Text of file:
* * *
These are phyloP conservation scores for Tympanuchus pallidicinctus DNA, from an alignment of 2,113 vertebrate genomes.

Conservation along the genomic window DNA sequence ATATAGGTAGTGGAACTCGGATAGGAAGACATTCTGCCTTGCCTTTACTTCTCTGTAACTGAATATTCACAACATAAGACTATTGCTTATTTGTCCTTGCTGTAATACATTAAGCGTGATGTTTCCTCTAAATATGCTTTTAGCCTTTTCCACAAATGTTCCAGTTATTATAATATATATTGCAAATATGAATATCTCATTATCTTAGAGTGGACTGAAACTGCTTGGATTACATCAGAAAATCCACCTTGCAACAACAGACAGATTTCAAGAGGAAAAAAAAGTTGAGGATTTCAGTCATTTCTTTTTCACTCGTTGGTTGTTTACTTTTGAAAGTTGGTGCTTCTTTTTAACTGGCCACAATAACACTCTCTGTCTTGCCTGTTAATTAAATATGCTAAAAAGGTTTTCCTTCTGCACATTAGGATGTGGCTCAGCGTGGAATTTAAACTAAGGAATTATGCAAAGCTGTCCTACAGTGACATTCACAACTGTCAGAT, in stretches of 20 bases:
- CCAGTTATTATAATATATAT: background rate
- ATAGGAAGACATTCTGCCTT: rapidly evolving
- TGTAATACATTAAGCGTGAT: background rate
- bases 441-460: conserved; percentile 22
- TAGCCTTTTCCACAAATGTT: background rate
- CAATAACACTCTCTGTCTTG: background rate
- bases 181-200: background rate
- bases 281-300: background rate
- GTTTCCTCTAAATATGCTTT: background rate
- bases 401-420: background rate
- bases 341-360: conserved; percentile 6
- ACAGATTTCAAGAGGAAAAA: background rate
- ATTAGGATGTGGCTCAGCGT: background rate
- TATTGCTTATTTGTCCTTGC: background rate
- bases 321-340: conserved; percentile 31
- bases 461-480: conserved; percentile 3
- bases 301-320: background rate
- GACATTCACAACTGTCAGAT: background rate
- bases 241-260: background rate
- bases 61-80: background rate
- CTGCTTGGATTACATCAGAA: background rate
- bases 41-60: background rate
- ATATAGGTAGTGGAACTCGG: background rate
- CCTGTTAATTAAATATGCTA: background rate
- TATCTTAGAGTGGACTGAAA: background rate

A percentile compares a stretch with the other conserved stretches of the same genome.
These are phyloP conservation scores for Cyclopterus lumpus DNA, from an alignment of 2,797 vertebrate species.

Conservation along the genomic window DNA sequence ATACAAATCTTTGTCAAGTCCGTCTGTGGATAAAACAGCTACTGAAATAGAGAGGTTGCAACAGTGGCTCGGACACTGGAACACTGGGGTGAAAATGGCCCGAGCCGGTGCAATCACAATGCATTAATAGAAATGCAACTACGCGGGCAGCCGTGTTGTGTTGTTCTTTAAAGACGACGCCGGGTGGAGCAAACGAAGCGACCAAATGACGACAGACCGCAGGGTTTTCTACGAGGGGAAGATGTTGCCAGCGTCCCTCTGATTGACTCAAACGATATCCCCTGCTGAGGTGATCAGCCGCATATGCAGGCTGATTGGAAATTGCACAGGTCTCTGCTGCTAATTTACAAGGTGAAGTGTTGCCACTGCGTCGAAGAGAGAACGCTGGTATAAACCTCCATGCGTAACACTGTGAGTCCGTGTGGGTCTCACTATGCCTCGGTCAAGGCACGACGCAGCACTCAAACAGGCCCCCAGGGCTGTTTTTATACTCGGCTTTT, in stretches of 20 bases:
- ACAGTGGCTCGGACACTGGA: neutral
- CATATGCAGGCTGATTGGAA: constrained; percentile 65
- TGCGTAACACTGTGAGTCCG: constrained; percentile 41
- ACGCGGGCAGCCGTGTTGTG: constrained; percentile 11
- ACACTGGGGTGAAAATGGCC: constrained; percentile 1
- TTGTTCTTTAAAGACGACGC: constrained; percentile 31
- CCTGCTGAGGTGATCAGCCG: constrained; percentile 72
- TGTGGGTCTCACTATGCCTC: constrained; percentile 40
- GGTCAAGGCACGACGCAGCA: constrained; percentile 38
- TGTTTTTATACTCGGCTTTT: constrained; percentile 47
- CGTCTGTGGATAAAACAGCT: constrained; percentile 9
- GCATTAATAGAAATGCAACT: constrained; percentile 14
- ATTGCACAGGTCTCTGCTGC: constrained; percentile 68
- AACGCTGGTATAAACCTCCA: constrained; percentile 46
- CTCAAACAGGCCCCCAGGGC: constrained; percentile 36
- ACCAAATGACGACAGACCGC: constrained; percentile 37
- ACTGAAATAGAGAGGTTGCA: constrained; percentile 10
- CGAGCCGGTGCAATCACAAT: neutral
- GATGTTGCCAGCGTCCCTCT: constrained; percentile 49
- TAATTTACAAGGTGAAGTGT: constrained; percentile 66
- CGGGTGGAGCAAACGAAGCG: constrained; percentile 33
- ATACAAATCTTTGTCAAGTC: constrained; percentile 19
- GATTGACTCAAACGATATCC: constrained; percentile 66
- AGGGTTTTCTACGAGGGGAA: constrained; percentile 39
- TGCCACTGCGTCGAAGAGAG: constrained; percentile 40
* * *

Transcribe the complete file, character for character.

These are phyloP conservation scores for Tympanuchus pallidicinctus DNA, from an alignment of 2,113 vertebrate genomes.

Conservation along the genomic window DNA sequence ATATAGGTAGTGGAACTCGGATAGGAAGACATTCTGCCTTGCCTTTACTTCTCTGTAACTGAATATTCACAACATAAGACTATTGCTTATTTGTCCTTGCTGTAATACATTAAGCGTGATGTTTCCTCTAAATATGCTTTTAGCCTTTTCCACAAATGTTCCAGTTATTATAATATATATTGCAAATATGAATATCTCATTATCTTAGAGTGGACTGAAACTGCTTGGATTACATCAGAAAATCCACCTTGCAACAACAGACAGATTTCAAGAGGAAAAAAAAGTTGAGGATTTCAGTCATTTCTTTTTCACTCGTTGGTTGTTTACTTTTGAAAGTTGGTGCTTCTTTTTAACTGGCCACAATAACACTCTCTGTCTTGCCTGTTAATTAAATATGCTAAAAAGGTTTTCCTTCTGCACATTAGGATGTGGCTCAGCGTGGAATTTAAACTAAGGAATTATGCAAAGCTGTCCTACAGTGACATTCACAACTGTCAGAT, in stretches of 20 bases:
- CCAGTTATTATAATATATAT: background rate
- ATAGGAAGACATTCTGCCTT: rapidly evolving
- TGTAATACATTAAGCGTGAT: background rate
- bases 441-460: conserved; percentile 22
- TAGCCTTTTCCACAAATGTT: background rate
- CAATAACACTCTCTGTCTTG: background rate
- bases 181-200: background rate
- bases 281-300: background rate
- GTTTCCTCTAAATATGCTTT: background rate
- bases 401-420: background rate
- bases 341-360: conserved; percentile 6
- ACAGATTTCAAGAGGAAAAA: background rate
- ATTAGGATGTGGCTCAGCGT: background rate
- TATTGCTTATTTGTCCTTGC: background rate
- bases 321-340: conserved; percentile 31
- bases 461-480: conserved; percentile 3
- bases 301-320: background rate
- GACATTCACAACTGTCAGAT: background rate
- bases 241-260: background rate
- bases 61-80: background rate
- CTGCTTGGATTACATCAGAA: background rate
- bases 41-60: background rate
- ATATAGGTAGTGGAACTCGG: background rate
- CCTGTTAATTAAATATGCTA: background rate
- TATCTTAGAGTGGACTGAAA: background rate

A percentile compares a stretch with the other conserved stretches of the same genome.
These are phyloP conservation scores for Cyclopterus lumpus DNA, from an alignment of 2,797 vertebrate species.

Conservation along the genomic window DNA sequence ATACAAATCTTTGTCAAGTCCGTCTGTGGATAAAACAGCTACTGAAATAGAGAGGTTGCAACAGTGGCTCGGACACTGGAACACTGGGGTGAAAATGGCCCGAGCCGGTGCAATCACAATGCATTAATAGAAATGCAACTACGCGGGCAGCCGTGTTGTGTTGTTCTTTAAAGACGACGCCGGGTGGAGCAAACGAAGCGACCAAATGACGACAGACCGCAGGGTTTTCTACGAGGGGAAGATGTTGCCAGCGTCCCTCTGATTGACTCAAACGATATCCCCTGCTGAGGTGATCAGCCGCATATGCAGGCTGATTGGAAATTGCACAGGTCTCTGCTGCTAATTTACAAGGTGAAGTGTTGCCACTGCGTCGAAGAGAGAACGCTGGTATAAACCTCCATGCGTAACACTGTGAGTCCGTGTGGGTCTCACTATGCCTCGGTCAAGGCACGACGCAGCACTCAAACAGGCCCCCAGGGCTGTTTTTATACTCGGCTTTT, in stretches of 20 bases:
- ACAGTGGCTCGGACACTGGA: neutral
- CATATGCAGGCTGATTGGAA: constrained; percentile 65
- TGCGTAACACTGTGAGTCCG: constrained; percentile 41
- ACGCGGGCAGCCGTGTTGTG: constrained; percentile 11
- ACACTGGGGTGAAAATGGCC: constrained; percentile 1
- TTGTTCTTTAAAGACGACGC: constrained; percentile 31
- CCTGCTGAGGTGATCAGCCG: constrained; percentile 72
- TGTGGGTCTCACTATGCCTC: constrained; percentile 40
- GGTCAAGGCACGACGCAGCA: constrained; percentile 38
- TGTTTTTATACTCGGCTTTT: constrained; percentile 47
- CGTCTGTGGATAAAACAGCT: constrained; percentile 9
- GCATTAATAGAAATGCAACT: constrained; percentile 14
- ATTGCACAGGTCTCTGCTGC: constrained; percentile 68
- AACGCTGGTATAAACCTCCA: constrained; percentile 46
- CTCAAACAGGCCCCCAGGGC: constrained; percentile 36
- ACCAAATGACGACAGACCGC: constrained; percentile 37
- ACTGAAATAGAGAGGTTGCA: constrained; percentile 10
- CGAGCCGGTGCAATCACAAT: neutral
- GATGTTGCCAGCGTCCCTCT: constrained; percentile 49
- TAATTTACAAGGTGAAGTGT: constrained; percentile 66
- CGGGTGGAGCAAACGAAGCG: constrained; percentile 33
- ATACAAATCTTTGTCAAGTC: constrained; percentile 19
- GATTGACTCAAACGATATCC: constrained; percentile 66
- AGGGTTTTCTACGAGGGGAA: constrained; percentile 39
- TGCCACTGCGTCGAAGAGAG: constrained; percentile 40